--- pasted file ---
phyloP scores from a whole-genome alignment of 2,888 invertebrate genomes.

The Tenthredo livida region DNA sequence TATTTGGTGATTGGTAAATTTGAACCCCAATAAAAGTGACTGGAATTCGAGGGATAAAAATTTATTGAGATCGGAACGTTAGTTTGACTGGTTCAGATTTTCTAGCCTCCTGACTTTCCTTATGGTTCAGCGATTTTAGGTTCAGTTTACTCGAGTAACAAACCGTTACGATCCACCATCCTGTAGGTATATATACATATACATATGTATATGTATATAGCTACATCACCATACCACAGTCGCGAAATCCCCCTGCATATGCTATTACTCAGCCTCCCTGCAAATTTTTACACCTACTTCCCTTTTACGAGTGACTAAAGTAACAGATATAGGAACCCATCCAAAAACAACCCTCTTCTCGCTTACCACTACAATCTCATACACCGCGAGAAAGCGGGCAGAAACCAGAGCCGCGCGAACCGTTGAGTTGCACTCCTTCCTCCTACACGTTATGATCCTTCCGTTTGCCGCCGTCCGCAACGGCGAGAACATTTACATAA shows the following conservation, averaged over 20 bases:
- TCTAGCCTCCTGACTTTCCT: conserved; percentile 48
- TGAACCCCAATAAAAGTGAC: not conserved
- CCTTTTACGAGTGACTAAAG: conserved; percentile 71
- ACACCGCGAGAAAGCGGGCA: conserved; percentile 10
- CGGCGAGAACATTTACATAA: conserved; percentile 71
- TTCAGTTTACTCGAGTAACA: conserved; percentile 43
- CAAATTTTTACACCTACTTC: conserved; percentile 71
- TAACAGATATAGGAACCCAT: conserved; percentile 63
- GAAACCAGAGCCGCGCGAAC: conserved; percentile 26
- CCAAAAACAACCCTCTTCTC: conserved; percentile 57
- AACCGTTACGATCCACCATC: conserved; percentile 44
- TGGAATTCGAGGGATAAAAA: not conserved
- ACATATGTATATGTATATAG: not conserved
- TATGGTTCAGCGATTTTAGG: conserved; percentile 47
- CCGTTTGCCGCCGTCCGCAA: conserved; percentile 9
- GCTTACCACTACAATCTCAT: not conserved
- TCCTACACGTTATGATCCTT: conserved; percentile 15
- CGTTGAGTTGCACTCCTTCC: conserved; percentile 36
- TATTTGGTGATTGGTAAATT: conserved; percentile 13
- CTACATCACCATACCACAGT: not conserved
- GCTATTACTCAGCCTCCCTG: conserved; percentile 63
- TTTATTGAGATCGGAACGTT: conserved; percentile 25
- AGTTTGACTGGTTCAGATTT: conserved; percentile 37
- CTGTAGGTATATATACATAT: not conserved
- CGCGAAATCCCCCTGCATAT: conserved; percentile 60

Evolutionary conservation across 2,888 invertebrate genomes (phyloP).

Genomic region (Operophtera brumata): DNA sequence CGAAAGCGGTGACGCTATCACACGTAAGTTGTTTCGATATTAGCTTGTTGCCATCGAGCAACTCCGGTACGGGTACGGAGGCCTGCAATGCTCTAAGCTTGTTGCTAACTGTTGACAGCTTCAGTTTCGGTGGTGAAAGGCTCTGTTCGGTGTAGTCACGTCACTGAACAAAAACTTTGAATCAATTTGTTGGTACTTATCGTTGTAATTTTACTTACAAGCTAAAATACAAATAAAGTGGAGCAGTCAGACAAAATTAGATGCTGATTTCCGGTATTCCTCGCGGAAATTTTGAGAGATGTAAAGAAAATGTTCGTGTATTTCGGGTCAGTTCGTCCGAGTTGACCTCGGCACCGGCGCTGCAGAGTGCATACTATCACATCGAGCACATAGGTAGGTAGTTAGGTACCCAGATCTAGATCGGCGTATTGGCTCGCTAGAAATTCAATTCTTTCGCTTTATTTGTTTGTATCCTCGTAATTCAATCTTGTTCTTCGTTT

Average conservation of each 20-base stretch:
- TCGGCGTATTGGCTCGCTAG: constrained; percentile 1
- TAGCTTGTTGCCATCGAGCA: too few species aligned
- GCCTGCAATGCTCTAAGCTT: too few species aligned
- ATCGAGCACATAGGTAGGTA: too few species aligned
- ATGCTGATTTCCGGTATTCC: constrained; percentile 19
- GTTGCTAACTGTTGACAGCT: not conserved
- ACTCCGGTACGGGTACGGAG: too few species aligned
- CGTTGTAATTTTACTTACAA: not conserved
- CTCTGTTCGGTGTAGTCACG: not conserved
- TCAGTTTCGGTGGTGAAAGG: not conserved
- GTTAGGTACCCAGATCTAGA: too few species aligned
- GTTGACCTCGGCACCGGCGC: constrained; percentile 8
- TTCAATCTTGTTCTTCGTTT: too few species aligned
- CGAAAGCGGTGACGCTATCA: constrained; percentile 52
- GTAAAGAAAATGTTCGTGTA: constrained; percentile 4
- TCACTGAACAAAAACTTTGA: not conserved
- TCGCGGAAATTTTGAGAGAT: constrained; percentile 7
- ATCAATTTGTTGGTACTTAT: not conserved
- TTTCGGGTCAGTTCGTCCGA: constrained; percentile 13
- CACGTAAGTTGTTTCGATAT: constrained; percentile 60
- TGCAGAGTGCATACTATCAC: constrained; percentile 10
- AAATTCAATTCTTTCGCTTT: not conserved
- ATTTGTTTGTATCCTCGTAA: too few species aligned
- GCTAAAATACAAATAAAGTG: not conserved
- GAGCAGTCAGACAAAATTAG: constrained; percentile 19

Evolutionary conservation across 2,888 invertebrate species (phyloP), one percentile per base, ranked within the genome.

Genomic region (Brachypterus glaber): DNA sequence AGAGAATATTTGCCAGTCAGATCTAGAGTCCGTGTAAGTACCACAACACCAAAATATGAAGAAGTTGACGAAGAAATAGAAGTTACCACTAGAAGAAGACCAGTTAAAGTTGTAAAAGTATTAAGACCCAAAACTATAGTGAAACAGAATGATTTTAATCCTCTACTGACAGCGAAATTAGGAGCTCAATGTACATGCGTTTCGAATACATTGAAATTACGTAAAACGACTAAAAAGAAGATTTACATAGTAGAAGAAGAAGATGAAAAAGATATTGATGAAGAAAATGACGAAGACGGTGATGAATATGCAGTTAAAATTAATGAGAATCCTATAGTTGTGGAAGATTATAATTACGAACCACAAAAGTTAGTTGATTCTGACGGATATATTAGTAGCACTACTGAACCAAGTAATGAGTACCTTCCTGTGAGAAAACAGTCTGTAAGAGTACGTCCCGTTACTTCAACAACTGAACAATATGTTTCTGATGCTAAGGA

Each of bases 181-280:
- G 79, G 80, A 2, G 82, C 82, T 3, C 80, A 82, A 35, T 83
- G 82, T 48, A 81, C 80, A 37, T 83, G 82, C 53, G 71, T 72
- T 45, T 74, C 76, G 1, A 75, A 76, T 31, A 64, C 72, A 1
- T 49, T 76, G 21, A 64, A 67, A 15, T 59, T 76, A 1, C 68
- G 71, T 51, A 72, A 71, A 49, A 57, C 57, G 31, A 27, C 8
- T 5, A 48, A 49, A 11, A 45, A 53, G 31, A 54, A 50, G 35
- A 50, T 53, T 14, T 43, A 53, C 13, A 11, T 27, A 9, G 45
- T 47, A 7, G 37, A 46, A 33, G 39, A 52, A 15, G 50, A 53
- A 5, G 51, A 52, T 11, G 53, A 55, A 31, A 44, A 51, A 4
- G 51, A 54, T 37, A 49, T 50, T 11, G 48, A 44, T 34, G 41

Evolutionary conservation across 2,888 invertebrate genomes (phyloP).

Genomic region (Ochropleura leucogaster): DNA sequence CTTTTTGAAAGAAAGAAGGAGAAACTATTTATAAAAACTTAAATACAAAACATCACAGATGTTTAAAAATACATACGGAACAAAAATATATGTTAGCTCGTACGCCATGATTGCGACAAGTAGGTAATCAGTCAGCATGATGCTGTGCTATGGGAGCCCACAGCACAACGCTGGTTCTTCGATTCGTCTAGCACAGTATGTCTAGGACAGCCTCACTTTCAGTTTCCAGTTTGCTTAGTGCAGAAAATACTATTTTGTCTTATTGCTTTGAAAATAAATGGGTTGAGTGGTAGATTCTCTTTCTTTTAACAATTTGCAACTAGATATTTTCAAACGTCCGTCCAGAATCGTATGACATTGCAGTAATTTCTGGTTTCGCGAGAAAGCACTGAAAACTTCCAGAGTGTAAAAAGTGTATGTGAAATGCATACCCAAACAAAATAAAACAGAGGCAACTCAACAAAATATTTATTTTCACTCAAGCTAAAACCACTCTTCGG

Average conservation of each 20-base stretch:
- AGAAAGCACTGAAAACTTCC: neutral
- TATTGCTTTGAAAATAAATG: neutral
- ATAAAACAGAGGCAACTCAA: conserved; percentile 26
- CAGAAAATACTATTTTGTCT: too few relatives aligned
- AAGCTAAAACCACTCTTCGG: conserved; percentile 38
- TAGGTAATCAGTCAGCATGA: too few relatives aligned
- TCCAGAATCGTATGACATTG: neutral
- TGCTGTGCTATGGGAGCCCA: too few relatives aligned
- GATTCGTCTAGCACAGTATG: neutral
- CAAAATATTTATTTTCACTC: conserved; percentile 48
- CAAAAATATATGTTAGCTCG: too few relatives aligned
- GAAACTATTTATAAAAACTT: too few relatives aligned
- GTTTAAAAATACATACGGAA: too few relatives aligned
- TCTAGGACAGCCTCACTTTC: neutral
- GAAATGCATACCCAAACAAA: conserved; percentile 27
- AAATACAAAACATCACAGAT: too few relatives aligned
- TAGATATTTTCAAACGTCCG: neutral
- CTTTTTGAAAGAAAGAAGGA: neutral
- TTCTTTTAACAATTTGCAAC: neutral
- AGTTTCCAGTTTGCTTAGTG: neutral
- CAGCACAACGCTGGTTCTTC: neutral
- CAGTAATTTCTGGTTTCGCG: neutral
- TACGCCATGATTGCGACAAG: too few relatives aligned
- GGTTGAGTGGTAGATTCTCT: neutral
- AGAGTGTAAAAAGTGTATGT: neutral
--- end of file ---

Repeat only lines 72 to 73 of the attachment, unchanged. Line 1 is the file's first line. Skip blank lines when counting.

- AGAAAGCACTGAAAACTTCC: neutral
- TATTGCTTTGAAAATAAATG: neutral